Global Warming: Methane Could Be Far Worse Than Carbon Dioxide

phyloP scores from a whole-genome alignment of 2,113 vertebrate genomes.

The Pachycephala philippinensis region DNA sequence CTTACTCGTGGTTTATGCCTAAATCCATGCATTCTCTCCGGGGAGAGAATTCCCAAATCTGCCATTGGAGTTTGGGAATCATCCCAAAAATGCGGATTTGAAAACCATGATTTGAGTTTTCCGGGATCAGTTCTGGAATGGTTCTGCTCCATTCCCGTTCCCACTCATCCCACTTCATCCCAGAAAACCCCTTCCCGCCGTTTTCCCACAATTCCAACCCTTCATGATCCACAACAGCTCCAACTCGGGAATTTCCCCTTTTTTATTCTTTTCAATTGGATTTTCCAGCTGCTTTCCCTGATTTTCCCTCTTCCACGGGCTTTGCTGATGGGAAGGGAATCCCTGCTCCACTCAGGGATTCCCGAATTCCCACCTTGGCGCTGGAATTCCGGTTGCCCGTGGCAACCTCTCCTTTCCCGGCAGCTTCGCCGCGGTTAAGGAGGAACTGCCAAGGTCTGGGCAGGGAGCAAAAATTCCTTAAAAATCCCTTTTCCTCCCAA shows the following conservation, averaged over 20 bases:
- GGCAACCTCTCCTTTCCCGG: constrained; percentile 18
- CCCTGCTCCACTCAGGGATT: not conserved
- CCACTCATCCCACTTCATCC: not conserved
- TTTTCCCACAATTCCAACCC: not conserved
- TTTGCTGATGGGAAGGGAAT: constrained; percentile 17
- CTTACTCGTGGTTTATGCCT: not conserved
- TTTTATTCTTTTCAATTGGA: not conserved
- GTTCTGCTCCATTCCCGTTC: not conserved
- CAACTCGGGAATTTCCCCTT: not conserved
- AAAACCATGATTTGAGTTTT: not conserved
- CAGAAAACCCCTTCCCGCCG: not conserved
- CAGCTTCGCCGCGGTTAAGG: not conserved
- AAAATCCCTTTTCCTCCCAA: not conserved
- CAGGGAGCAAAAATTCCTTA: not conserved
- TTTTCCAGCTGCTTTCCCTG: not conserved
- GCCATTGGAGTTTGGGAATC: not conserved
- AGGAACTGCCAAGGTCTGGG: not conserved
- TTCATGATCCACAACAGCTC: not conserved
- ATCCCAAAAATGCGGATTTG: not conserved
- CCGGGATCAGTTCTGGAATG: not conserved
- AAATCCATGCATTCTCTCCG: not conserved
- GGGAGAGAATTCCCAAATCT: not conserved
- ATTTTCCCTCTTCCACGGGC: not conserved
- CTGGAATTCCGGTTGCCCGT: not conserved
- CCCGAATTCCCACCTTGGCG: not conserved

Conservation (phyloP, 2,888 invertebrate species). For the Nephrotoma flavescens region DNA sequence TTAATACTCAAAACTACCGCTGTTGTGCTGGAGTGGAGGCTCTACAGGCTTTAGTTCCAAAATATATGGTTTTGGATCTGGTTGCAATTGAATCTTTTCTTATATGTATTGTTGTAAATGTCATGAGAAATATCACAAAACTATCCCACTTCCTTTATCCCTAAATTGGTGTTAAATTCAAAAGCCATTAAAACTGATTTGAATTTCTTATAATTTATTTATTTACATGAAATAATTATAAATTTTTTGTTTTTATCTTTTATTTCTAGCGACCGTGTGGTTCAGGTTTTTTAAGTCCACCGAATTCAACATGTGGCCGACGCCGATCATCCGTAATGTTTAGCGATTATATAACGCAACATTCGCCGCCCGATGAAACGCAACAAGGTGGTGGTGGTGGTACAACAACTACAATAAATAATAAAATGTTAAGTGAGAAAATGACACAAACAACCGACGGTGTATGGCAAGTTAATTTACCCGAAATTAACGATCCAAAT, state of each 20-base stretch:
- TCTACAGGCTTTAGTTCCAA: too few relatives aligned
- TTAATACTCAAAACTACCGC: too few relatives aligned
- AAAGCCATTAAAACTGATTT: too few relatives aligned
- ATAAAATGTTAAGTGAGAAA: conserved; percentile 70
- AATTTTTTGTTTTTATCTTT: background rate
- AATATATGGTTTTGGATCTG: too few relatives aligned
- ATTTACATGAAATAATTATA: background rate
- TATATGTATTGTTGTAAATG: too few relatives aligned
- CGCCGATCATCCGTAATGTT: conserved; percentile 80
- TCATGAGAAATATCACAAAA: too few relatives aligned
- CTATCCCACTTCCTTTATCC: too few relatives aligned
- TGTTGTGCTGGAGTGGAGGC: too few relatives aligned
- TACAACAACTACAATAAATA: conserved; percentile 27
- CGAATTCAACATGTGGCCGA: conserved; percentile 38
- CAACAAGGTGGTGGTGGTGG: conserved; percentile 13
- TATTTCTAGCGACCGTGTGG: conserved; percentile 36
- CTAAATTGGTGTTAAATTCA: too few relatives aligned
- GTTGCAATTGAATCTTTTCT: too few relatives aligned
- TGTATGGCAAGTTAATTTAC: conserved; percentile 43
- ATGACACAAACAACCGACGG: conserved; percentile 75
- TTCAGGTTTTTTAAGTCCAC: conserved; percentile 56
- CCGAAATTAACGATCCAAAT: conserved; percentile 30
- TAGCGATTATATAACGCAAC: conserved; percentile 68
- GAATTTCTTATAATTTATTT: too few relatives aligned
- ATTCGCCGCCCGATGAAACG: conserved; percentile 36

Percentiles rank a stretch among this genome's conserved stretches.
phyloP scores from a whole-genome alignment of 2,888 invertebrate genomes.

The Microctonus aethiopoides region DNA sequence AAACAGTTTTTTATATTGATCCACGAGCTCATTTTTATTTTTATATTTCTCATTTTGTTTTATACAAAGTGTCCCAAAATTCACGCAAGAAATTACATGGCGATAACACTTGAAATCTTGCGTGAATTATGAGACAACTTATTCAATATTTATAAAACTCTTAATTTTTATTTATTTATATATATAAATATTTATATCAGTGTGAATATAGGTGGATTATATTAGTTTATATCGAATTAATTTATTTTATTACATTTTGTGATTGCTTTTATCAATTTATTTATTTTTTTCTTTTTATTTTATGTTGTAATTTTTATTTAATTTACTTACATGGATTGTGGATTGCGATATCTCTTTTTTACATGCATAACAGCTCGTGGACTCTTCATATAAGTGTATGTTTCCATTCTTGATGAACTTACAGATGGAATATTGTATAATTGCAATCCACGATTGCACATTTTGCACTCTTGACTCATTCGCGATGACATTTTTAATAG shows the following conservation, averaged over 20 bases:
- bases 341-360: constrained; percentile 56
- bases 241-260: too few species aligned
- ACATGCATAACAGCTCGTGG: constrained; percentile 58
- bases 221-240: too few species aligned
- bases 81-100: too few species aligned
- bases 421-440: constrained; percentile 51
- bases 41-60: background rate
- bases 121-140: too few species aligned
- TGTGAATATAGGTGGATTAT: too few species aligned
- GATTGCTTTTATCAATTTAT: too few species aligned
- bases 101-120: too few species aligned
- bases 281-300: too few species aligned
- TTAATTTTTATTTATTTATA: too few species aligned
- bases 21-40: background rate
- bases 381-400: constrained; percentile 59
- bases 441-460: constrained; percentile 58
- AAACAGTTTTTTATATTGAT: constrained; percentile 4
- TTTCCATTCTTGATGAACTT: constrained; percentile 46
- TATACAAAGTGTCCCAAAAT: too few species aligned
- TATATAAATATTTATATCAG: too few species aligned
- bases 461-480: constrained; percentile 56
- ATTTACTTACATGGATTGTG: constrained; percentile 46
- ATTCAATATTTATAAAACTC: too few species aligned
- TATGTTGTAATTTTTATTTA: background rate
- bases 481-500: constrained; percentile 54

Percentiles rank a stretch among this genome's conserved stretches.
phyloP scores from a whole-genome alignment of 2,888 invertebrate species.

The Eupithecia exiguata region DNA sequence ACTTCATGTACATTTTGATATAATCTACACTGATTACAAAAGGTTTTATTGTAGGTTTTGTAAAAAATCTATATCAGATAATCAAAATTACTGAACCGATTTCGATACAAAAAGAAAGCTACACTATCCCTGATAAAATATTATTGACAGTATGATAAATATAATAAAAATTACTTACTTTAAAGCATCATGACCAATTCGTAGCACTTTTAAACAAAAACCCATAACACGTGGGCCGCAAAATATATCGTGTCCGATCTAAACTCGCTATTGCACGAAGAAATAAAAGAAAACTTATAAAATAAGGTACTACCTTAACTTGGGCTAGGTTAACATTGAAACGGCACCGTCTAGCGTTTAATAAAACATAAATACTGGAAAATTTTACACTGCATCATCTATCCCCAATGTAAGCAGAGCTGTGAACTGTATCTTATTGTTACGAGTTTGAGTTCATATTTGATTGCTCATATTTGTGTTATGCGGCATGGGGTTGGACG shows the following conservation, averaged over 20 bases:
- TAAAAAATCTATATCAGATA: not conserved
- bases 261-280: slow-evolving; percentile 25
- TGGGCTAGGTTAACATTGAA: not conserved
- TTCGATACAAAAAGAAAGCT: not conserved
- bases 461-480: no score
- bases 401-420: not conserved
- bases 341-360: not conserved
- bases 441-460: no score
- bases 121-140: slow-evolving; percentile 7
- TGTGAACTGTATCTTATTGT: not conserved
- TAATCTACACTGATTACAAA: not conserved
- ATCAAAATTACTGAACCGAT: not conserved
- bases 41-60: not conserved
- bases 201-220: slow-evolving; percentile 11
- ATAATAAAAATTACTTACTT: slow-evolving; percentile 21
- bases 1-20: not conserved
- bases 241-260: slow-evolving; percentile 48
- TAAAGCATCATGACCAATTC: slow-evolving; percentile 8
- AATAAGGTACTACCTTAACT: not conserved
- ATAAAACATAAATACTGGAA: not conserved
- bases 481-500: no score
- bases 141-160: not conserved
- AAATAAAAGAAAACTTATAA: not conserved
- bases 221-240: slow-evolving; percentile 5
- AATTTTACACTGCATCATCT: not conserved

Methane gas, abundantly trapped as a half frozen slush in the northern hemisphere's tundra permafrost regions and at the bottom of the sea may well be a ticking time bomb, says geologist John Atcheson in an article published by the Baltimore Sun in December last year. Methane is about twenty times stronger as a greenhouse gas than carbon dioxide. Since arctic warming seems to procede faster than expected, there is a real danger that deposits of methane and similar gases trapped in normally frozen ground, may thaw out and "belch" into the atmosphere, wreaking havoc with our computer simulations of global warming. According to Gregory Ryskin, associate professor of chemical engineering at Northwestern University, "explosive clouds of methane gas, initially trapped in stagnant bodies of water and suddenly released, could have killed off the majority of marine life and land animals and plants at the end of the Permian era" — long before dinosaurs lived and died. Ruskin believes that methane may have been the driving force in previous catastrophic changes of the earth's climate, where 95 percent of marine species and 70 percent of land species were lost in - geologically speaking - the blink of an eye. You may ask "what can I do about this?". There are some suggestions in an article posted on the ZPEnergy site. Perhaps we should do everything possible to reverse the current trend towards global warming by burning less fossil fuels. The first target would be to go "carbon neutral", after which we should be figuring out ways to trap some of the excess carbon in the atmosphere and use it or store it in a non-gaseous form. Using hydrogen instead of petroleum-derived fuels would be a first step, although we must find a way to produce the gas without burning more of the black stuff. Options range from the relatively inefficient direct-current electrolysis, solar hydrogen production at sea, the use of metal catalysts, high frequency electric currents, ultraviolet light and the action of bacteria which naturally produce hydrogen. It seems none of the technologies are quite ready to use, but there is no room for complacency. Comes to mind the methane atmosphere that was recently found to be prevalent on Saturn's moon Titan. Could there be a point of break in the equilibrium of atmospheric composition where a celestial body's gas cover can switch from a predominantly nitrogen/oxygen composition to predominantly methane? If so, we better watch our steps because human bodies as well as most known animal species do not run on methane. We might be in for an unpleasant surprise. John Acheson asks: "How likely is it that humans will cause methane burps by burning fossil fuels? No one knows. But it is somewhere between possible and likely at this point, and it becomes more likely with each passing year that we fail to act. So forget rising sea levels, melting ice caps, more intense storms, more floods, destruction of habitats and the extinction of polar bears. Forget warnings that global warming might turn some of the world's major agricultural areas into deserts and increase the range of tropical diseases, even though this is the stuff we're pretty sure will happen." In what might have been an early warning, in 1986, lake Nyos in Cameroon "burped" an amount of gases killing 1800 people, following a much smaller scale disaster on neighbouring lake Monoun two years earlier, which killed 37 people. While carbon dioxide has been fingered as the main culprit, there seems to have been a "fiery" component to the eruption indicating possible presence of combustible methane: "Skin discoloration found on some victims were tentatively interpreted as burns, but this diagnosis is still controversial. Witnesses on topographic highs report a loud noise originating from the lake and, in the case of lake Nyos, flashes of light visible over the lake". Apparently, three dissolved gasses, carbon dioxide, hydrogen sulphide and methane come together and indeed, a project to recover the methane from the waters of Lake Kivu, on Rwanda's north-western border, is in advanced stage of engineering. A similar project is underway to de-gas lakes Nyos and Monoun in Cameroon. While such isolated cases as the lakes in Africa may be amenable to direct engineering solutions, capturing the gasses and putting the methane to use as a fuel, we may not have such an easy solution ready for widespread methane outgassing from the warming of larger bodies of water and huge stretches of half-frozen tundra. The only possible solution to stem the steady increase in atmospheric carbon dioxide would seem to satisfy our energy needs without burning hydrocarbons. The Arctic Council's recent report on the effects of global warming in the far north paints a grim picture: global floods, extinction of polar bears and other marine mammals, collapsed fisheries. But it ignored a ticking time bomb buried in the Arctic tundra. There are enormous quantities of naturally occurring greenhouse gasses trapped in ice-like structures in the cold northern muds and at the bottom of the seas. These ices, called clathrates, contain 3,000 times as much methane as is in the atmosphere. Methane is more than 20 times as strong a greenhouse gas as carbon dioxide. Now here's the scary part. A temperature increase of merely a few degrees would cause these gases to volatilize and "burp" into the atmosphere, which would further raise temperatures, which would release yet more methane, heating the Earth and seas further, and so on. There's 400 gigatons of methane locked in the frozen arctic tundra - enough to start this chain reaction - and the kind of warming the Arctic Council predicts is sufficient to melt the clathrates and release these greenhouse gases into the atmosphere. Once triggered, this cycle could result in runaway global warming the likes of which even the most pessimistic doomsayers aren't talking about. An apocalyptic fantasy concocted by hysterical environmentalists? Unfortunately, no. Strong geologic evidence suggests something similar has happened at least twice before. The most recent of these catastrophes occurred about 55 million years ago in what geologists call the Paleocene-Eocene Thermal Maximum (PETM), when methane burps caused rapid warming and massive die-offs, disrupting the climate for more than 100,000 years. The granddaddy of these catastrophes occurred 251 million years ago, at the end of the Permian period, when a series of methane burps came close to wiping out all life on Earth. More than 94 percent of the marine species present in the fossil record disappeared suddenly as oxygen levels plummeted and life teetered on the verge of extinction. Over the ensuing 500,000 years, a few species struggled to gain a foothold in the hostile environment. It took 20 million to 30 million years for even rudimentary coral reefs to re-establish themselves and for forests to regrow. In some areas, it took more than 100 million years for ecosystems to reach their former healthy diversity. Geologist Michael J. Benton lays out the scientific evidence for this epochal tragedy in a recent book, When Life Nearly Died: The Greatest Mass Extinction of All Time. As with the PETM, greenhouse gases, mostly carbon dioxide from increased volcanic activity, warmed the earth and seas enough to release massive amounts of methane from these sensitive clathrates, setting off a runaway greenhouse effect. The cause of all this havoc? In both cases, a temperature increase of about 10.8 degrees Fahrenheit, about the upper range for the average global increase today's models predict can be expected from burning fossil fuels by 2100. But these models could be the tail wagging the dog since they don't add in the effect of burps from warming gas hydrates. Worse, as the Arctic Council found, the highest temperature increases from human greenhouse gas emissions will occur in the arctic regions - an area rich in these unstable clathrates. If we trigger this runaway release of methane, there's no turning back. No do-overs. Once it starts, it's likely to play out all the way. Humans appear to be capable of emitting carbon dioxide in quantities comparable to the volcanic activity that started these chain reactions. According to the U.S. Geological Survey, burning fossil fuels releases more than 150 times the amount of carbon dioxide emitted by volcanoes - the equivalent of nearly 17,000 additional volcanoes the size of Hawaii's Kilauea. And that is the time bomb the Arctic Council ignored. How likely is it that humans will cause methane burps by burning fossil fuels? No one knows. But it is somewhere between possible and likely at this point, and it becomes more likely with each passing year that we fail to act. So forget rising sea levels, melting ice caps, more intense storms, more floods, destruction of habitats and the extinction of polar bears. Forget warnings that global warming might turn some of the world's major agricultural areas into deserts and increase the range of tropical diseases, even though this is the stuff we're pretty sure will happen. Instead, let's just get with the Bush administration's policy of pre-emption. We can't afford to have the first sign of a failed energy policy be the mass extinction of life on Earth. We have to act now.